madrona.staticmap - Static Map Data Layers

Customizing the Mapnik Rendering

Each spatial feature type should provide a classmethod named mapnik_style which returns a mapnik Style object for that model. The Style object can contain rules for classification as well as symbolizers for controling the appearance of points, lines, polygons and labels:

class Mpa(PolygonFeature):
    def mapnik_style(self):
        polygon_style = mapnik.Style()

        ps = mapnik.PolygonSymbolizer(mapnik.Color('white'))
        ps.fill_opacity = 0.5
        ls = mapnik.LineSymbolizer(mapnik.Color('#555555'),0.75)
        ls.stroke_opacity = 0.5

        r = mapnik.Rule()

        return polygon_style

Default Datasets

Madrona ships with several example datasets. These default datasets are in ESRI Shapefile format and stored in [[MEDIA_ROOT]]/staticmap/data/.

  1. Land Mask (Based on the “Global Self-consistent, Hierarchical, High-resolution Shoreline” dataset and clipped to southern california region - full dataset available from EVS Islands.
  2. World ports dataset. (The Geography of Transport Systems)

In addition there are django fixtures (ie initial data to populate the database)

  1. study regions
  2. marine protected areas

These models contain polygon fields and are represented as postgis geometry fields in the database. Since mapnik can also render data from a postgis data source, these are added to the default map.

Adding Datasets

The staticmap application uses Mapnik to render map images from spatial data. Specifically, we use the mapnik XML files to configure the spatial data sources and their styling. If you are unfamiliar with Mapnik, we suggest going over the XML Configuration Tutorial first.

The default mapnik XML config file (<MEDIA_ROOT>/staticmap/socal.xml) is a good starting point. You will need to add two main XML elements in order to set up any additional data for the staticmap


This element defines the path/connection to the data source, the spatial reference system of the input data and the name of the style to use:

<Layer name="world" srs="+proj=latlong +datum=WGS84">
  <StyleName>My Style</StyleName>
    <Parameter name="type">shape</Parameter>
    <Parameter name="file">/path/to/your/world_borders</Parameter>


This element defines “rules” which determine the colors, symbology, classification and filtering of the data. In the simplest case, you will simply define a single style for all features in the layer:

<Style name="My Style">
      <PolygonSymbolizer fill="steelblue" />
      <LineSymbolizer stroke="rgb(5%,5%,5%)" stroke-width="1" />

As an alternative to editing xml text files, you can try Quantumnik which allows you to use Quantum GIS to style the layers in a familiar GIS graphic interface and export the map as a mapnik XML.

Variable substitution

You may not always know the full path to a local datasource and using relative paths is problematic since deployment details will change the current working directory. To avoid hardcoding paths, you can set use variable substitution to leverage the MEDIA_ROOT setting:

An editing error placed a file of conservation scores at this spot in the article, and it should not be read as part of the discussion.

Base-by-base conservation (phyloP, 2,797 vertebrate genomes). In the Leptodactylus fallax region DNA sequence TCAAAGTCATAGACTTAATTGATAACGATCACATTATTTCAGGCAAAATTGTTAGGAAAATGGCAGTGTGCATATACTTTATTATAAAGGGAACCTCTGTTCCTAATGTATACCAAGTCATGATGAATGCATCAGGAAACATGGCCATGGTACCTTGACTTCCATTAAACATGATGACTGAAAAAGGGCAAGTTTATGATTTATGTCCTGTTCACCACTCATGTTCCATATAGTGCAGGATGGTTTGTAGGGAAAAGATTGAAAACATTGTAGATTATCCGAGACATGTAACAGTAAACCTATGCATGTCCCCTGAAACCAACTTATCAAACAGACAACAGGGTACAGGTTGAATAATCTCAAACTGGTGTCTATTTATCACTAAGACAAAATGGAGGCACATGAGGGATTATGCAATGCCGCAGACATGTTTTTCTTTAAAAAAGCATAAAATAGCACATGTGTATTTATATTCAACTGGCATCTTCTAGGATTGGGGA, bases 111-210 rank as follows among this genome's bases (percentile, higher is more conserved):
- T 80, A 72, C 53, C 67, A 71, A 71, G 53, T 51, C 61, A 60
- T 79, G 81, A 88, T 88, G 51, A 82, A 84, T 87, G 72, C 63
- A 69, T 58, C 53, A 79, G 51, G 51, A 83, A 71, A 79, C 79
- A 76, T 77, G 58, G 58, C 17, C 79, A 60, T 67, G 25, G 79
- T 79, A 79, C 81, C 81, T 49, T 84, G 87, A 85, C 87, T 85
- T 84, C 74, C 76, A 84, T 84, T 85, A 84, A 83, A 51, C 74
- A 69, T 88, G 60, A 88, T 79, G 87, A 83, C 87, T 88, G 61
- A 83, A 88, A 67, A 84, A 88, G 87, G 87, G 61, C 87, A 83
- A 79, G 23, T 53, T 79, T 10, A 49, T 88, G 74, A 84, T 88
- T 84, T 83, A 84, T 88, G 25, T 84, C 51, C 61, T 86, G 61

<Parameter name="file">[[MEDIA_ROOT]]/world_borders</Parameter>

staticmap will load the mapfile text and replace [[MEDIA_ROOT]] with settings.MEDIA_ROOT before mapnik loads the mapfile.

Note on spatial reference systems

The spatial reference system (SRS) of each layer should be explicitly defined using a proj4 string. Its important to note that this is the SRS of the original data source - it is not necessarily the SRS of the output map. If the SRS defined in the Map element differs from the Layer SRS, mapnik will reproject each Layer to the common SRS of the Map.

Adding maps to the staticmap application

If you create a new mapnik xml map, you’ll need to register it with your django project. First, login to the django admin site and navigate to Home › Staticmap › Map configs › Add map config. Here you will define the short n name of your new map, the initial map dimensions and the path to the xml file.

To access your new map, hit

Accessing maps by URL

The staticmap can be accessed by url template tags:

<img align="top" src="{% url 'staticmap-show' 'default' %}">

The staticmap view also takes several parameters to configure the map

  • uids : a comma-seperated list of feature uids. If the feature uid is a feature collection, staticmap will attempt to draw all features contained in that collection.
  • width and height : Dimensions of the output image (in pixels)
  • bbox : a comma-seperated list of four floating point values representing the geographic extent of the output map (ie minx,miny,maxx,maxy)
  • autozoom : set to ‘True’ if you need the map to automatically set the geographic extent according to the selected features.
  • show_extent : set to ‘True’ if you need to show a box indicating the extent of selected features. Useful for overview maps.

You could incorporate these into a django template as follows:

<img align="top" src="{% url 'staticmap-show' 'default' %}?uids={{ feature.uid }}&amp;width=154&amp;height=200&amp;show_extent=True">